As the monk was getting up to leave, an extra robe fell from his knapsack.  The brother threw away his own clothes, wore the ochre robe and said, "Thank you, master."  They both, now monks, left the village, never to return.

The worldly brother inherited the meditative brother's property, made his wife his concubine and maid, and otherwise lived in prosperity till the end of his days.

The meditative brother, it is said, died in the Khayan monsatery, many years later, of a cold-related ailment.

The Pleasure of Opinionating

Among other uses, gossip affords us the pleasure of judgment and opinion.  To talk about others is to invariably engage in evaluating their acts.

"What a creep!", "Such a slut!", "Of course he would have said that,", "she deserved it,", "That's not fair.", "Lucky bastard." ...

When one's social circle is not wide or interesting enough to provide this pleasure, one can turn to mass media or social media.  TV serials, all over the world, excel in this.  The pleasure of judging characters in a movie is relatively mild, because the movie is soon over and one doesn't have to wonder for long what happens to this or that character.  On television, however, the settings are more familiar, the characters are slowly developed, and the situations are more intimate (friend, mother-in-law, business associate, dinner outing, bedroom fight).

After having seen two US TV series ("Mad Men", and "House of Cards"), I am convinced that "drama" on television means creating situations in which some egos clash, some outrageous act or word is involved, and in which we are asked to feel some sympathy or antipathy towards a character.

To judge others is no small joy.

That is also the reason why Reality TV, live competitions (x-Idol, Who wants to x Whom?, etc.) are so addictive.  You are made the judge, and it's a heady trip.

That's why most people can't seem to enjoy non-judgmental cinema or literature.  "What's the point if I don't get to approve or condemn?"  Post-modernism is strictly for those who are getting their fix elsewhere, say, by condemning the lesser mortals who find their pleasures in Jerry Springer.

This is also why reading news which is unrelated to one's life is such a prevalent pastime.  The reason tabloids, including Times of India, are booming and real journalism is declining is because in the absence of an active family or community life, we are turning to news for stimulation and intimate gossip, instead of information or elucidation.  The more shallow the news, the easier it is to have an opinion about it.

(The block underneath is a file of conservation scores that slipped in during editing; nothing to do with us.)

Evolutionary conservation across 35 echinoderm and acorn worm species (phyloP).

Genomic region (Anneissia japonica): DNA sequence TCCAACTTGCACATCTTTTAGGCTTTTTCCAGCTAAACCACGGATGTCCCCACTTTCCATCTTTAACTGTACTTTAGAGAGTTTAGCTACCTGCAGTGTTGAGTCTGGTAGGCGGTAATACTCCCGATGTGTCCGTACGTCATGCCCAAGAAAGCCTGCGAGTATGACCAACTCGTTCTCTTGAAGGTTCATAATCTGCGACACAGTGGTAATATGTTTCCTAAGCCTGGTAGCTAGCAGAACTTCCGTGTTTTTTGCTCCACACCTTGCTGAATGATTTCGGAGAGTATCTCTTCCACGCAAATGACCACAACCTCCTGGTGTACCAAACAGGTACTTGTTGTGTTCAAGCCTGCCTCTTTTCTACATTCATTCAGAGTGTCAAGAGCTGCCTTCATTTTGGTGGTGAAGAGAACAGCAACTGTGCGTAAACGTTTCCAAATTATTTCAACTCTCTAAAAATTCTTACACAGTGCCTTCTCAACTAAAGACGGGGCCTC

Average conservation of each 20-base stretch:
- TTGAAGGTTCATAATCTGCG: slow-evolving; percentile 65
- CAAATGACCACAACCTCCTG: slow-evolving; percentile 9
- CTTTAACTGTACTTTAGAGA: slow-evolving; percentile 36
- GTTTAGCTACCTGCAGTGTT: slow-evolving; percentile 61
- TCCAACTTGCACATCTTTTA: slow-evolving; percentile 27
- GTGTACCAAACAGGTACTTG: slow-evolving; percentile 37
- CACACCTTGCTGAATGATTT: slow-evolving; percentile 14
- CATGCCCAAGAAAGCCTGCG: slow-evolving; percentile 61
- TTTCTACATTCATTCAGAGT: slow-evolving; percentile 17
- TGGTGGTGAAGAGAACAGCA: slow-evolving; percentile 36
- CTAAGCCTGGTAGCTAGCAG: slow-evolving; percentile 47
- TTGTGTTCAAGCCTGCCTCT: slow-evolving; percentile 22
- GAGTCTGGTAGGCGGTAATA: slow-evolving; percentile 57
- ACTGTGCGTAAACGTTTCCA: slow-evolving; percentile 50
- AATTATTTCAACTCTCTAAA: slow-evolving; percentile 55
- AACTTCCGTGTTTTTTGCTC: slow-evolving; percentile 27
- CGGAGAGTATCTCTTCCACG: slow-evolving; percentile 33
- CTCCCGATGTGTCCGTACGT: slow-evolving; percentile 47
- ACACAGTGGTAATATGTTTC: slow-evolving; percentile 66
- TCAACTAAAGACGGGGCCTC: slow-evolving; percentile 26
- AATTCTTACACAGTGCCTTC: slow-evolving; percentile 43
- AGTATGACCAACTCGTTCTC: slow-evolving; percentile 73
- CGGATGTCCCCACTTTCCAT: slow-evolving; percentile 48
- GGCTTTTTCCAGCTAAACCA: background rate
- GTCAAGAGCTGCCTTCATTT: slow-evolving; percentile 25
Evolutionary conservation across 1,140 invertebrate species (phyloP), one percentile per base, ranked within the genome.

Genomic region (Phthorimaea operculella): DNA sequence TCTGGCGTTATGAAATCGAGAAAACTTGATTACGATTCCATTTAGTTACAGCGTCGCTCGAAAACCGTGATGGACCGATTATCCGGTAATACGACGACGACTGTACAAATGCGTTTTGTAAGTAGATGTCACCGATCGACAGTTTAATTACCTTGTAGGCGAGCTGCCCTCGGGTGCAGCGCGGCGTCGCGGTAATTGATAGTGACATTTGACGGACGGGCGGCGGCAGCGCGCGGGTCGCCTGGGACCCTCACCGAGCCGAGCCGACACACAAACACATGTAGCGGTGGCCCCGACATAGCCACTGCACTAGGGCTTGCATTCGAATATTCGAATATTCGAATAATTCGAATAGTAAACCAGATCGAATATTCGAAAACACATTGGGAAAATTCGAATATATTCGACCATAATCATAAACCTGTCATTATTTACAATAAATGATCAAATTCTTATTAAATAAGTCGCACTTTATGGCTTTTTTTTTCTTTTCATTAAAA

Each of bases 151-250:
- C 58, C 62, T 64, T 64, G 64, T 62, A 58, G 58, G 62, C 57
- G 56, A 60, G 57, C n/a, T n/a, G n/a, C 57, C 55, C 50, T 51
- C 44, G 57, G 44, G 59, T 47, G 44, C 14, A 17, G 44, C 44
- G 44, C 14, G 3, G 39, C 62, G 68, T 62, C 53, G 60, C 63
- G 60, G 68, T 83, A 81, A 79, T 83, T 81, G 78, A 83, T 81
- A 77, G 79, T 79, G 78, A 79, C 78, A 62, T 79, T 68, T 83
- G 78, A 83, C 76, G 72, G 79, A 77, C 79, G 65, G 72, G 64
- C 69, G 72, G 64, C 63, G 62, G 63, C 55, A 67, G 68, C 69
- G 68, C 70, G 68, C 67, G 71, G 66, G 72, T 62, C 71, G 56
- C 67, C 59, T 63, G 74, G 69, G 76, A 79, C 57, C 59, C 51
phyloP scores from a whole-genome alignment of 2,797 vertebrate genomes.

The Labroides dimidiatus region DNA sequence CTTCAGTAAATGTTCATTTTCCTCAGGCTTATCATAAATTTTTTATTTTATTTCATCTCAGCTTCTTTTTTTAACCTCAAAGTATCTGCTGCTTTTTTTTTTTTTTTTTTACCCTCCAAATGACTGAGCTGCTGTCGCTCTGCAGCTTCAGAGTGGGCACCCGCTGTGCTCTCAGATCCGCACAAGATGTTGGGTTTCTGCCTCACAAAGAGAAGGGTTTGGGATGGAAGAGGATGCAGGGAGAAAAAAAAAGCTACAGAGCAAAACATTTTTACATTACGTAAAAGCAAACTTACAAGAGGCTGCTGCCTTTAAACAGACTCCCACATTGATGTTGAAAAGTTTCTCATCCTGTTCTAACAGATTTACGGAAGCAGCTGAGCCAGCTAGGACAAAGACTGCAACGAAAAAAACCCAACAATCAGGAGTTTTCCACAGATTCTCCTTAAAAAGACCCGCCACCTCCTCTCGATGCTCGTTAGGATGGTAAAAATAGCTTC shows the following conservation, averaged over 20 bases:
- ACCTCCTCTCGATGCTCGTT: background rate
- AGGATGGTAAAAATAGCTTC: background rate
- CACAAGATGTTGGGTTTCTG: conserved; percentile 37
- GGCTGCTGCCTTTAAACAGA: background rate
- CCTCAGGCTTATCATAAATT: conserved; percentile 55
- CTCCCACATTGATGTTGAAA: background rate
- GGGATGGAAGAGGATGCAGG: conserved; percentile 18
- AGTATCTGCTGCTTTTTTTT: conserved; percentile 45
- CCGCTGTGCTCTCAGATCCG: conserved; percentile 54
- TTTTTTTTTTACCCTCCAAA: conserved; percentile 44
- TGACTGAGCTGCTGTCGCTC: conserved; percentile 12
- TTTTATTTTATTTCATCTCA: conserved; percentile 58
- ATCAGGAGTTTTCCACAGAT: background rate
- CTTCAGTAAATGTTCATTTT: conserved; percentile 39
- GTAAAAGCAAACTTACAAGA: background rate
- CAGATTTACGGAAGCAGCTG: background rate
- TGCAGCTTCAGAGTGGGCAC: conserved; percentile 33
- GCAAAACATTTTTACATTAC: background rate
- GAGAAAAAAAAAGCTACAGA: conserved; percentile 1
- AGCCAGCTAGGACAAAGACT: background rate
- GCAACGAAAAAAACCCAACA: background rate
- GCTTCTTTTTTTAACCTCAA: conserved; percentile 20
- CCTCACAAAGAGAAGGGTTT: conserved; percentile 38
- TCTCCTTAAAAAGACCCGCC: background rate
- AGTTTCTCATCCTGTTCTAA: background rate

Opinions about shallow stuff are almost instinctive.  One doesn't have to think about them too much.  Involved discussions, about privacy or global warming, are boring.  Nuances are for nerds.  The pleasure has to be quick for it to win.

The pleasure of watching criminals, trials, sentencing, police chases, emergency rooms, infidelity in action, is now big business.  Media executives have elevated knee-jerk reactions to an art-form.  I am not sure if these shows are scripted, but it is a genius of media depravity to capture on camera, and then sell, people's emotions about their sex lives.

That is also why celebrity news is so incomprehensible at first glance.  An intelligent human must think it is a waste of time to read about who has had a wardrobe malfunction, or where Kim Kardashian is having her baby.  One can scowl, shrug and move on, but understanding requires effort.  Why does celebrity news and gossip continue to flourish?  In what way does it make the lives of humdrum drones less empty?

I think celebrities evoke a measure of envy, jealousy and a desire for ruin. Very little of it is admiration.  So, when they see a candid shot, or hear about a drug haul, or read about some divorce, or see a nip-slip, it makes the drones happy.  "Their lives aren't that perfect, after all!"

The most newsworthy celebrities aren't those who are toiling at their art.  But those who have nothing to show in terms of art, and everything in terms of spectacle or loudness or chaos.  Charlie Sheen, Lindsay Lohan, Sherlyn Chopra, Rakhi Sawant, Chris Brown; the bottom of the barrel, in other words.  The more chaotic their life, the more interesting it is to read about it and to shake one's head.

The appeal of opinion-based social media websites and engagement frameworks such as Yelp, FML, AmIRite, news comments, comments on blogs, reddit, Quora, Liveleak, is not just that they keep us informed.  Most of them offer no useful information.

Their primary reason for existence seems to be that they offer us space to express our opinions.  "With nobody else to listen to us, might as well click upvote/downvote, or publish my likes and dislikes for the world at large!"

Humans have a need to opinionate and to be counted for their feelings and thoughts.  In the absence of meaningful engagement with the community and public institutions, vacuous channels of opinionating occupy the turf.